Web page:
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3D Representation http://share.psu.ac.th/file/waraporn.ra/transesterification.jpg

General equations for all hydrocarbon combustions:
O2(g) + Fuel(l) ---> H2O(g) + CO2(g)
Compared to petroleum products that also produce carbon monoxide:
O2(g) + Fuel(l) ---> H2O(g) + CO2(g) + CO(g)


Different Types of Biofuels:
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There are many different types of biofuels that can be made from various plants, animals, waste materials and much more. The most common biofuel in the world is biodiesel E10 fuel. This is a mixture of 10% ethanol and 90% petroleum. Recently with new discoveries and technology the formula has been improved to produce E15 fuel, E20 fuel, E85 fuel, E95 fuel and even E100 fuel which consists of just ethanol and up to 4% water. The E10 biodiesel is the most popular in Europe and you can actually purchase it at many petrol stations. It is so popular because it can be mixed with mineral diesel and the engine doesn't need any type of modification for it to run on the fuel. Some other types of biofuel include fuels made from vegetable oil; butanol which is usedto replace petroleum; and biogas which is produced from various biodegradable waste materials. With new advances in technology researchers are experimenting with "secondary generation biofuels" which includes biomass to liquid technology. Some examples include biohydrogen, biomethanol and mixed alcohols.


Pros and Cons of Biofuels:

Numerous studies have been done on biofuels to prove the many benefits it has. Right off the start biofuels are biodegradable; produced by organic materials. This means that it is a renewable fuel source, unlike petroleum based gasolines. Local farmers have the ability to produce the crops which means that we wouldn’t have to rely on unstable sources of oil. We would be able to constantly produce the crops to harness the fuel from. Producing this type of fuel is one of the cheapest in the world and very little vehicles need to be modified to burn the fuel. Aside from just using crops, think about all the fast food restaurants and the waste vegetable oil that just goes to the dump. All of that could be combined at a factory and then reused to power our vehicles instead of just going to the landfill. On the environmental side all of the biofuels produced are “carbon neutral”. The amount of carbon dioxide produced when burning the fuel itself is equal to the amount that the plants themselves can absorb. In turn no extra carbon dioxide will be produced and remain in the atmosphere. The amount of harmful emissions produced doesn't even come close to the large amount produced by burning gasoline.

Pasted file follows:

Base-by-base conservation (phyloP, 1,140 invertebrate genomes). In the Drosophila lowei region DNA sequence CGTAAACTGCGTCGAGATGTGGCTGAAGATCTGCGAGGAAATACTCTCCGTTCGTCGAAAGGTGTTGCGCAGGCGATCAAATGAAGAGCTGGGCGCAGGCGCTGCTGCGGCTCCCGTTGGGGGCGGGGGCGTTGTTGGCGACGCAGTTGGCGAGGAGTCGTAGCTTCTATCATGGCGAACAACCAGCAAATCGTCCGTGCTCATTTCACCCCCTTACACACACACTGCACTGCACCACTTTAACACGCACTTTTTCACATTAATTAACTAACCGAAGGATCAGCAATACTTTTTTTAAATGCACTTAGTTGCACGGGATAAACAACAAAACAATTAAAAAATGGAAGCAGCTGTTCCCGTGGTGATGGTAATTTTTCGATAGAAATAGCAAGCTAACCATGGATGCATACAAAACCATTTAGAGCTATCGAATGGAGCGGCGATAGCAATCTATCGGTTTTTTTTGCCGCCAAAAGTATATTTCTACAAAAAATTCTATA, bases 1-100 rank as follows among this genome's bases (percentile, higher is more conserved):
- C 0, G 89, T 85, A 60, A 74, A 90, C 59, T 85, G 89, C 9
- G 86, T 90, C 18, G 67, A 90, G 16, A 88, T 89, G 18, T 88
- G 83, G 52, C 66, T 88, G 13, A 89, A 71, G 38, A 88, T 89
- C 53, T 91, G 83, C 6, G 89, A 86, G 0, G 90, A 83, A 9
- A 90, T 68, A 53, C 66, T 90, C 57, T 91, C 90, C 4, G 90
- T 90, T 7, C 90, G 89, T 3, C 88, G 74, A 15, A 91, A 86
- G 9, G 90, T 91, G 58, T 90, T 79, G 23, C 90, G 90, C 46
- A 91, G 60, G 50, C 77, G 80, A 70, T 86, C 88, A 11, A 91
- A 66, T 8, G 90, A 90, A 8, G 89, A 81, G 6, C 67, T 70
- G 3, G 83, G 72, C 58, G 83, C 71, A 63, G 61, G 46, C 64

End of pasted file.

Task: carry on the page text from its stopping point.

Although it seems like everyone should switch to using biofuels, there are still many problems with doing so. In order to start using biofuel on a large scale acres of land would have to be cleared so that the crops needed to make the fuel can be produced. The result of this would be massive loss of habitat for various species of plants and animals. There is also a concern for the amount of production of food because many farmers would divide there land and start producing crops for biofuel rather then for food. In fact 60 percent of todays soy crops would have to be used for the production of biofuels. This would drastically increase the price of food everywhere, especially in developing countries. Such a large amount of crops would have to be grown that the value of the fuel produced would be decreased because of the large amount of fuel that would be needed to grow the crops themselves. An effective way of producing the fuel itself has yet to be discovered. Biofuels actually require more energy to produce then they give off, which has been an issue for a long time. Over the years scientists have made many discoveries on a more efficient way of producing the fuel, but its still not worth it to produce it on a large scale. A study in 2005 showed that producing ethanol from corn required 29 percent more than the energy that it is capable of generating. The power that comes from this fuel just doesn't compare to what you can get out of regular gasoline or even diesel. It is said that biofuels have little no no effect on the environment but it has been discovered that they can be a contributor to things like smog. They emit large amounts of nitrogen oxides which in some cases effects people that have respiratory illnesses.


Production and Cost: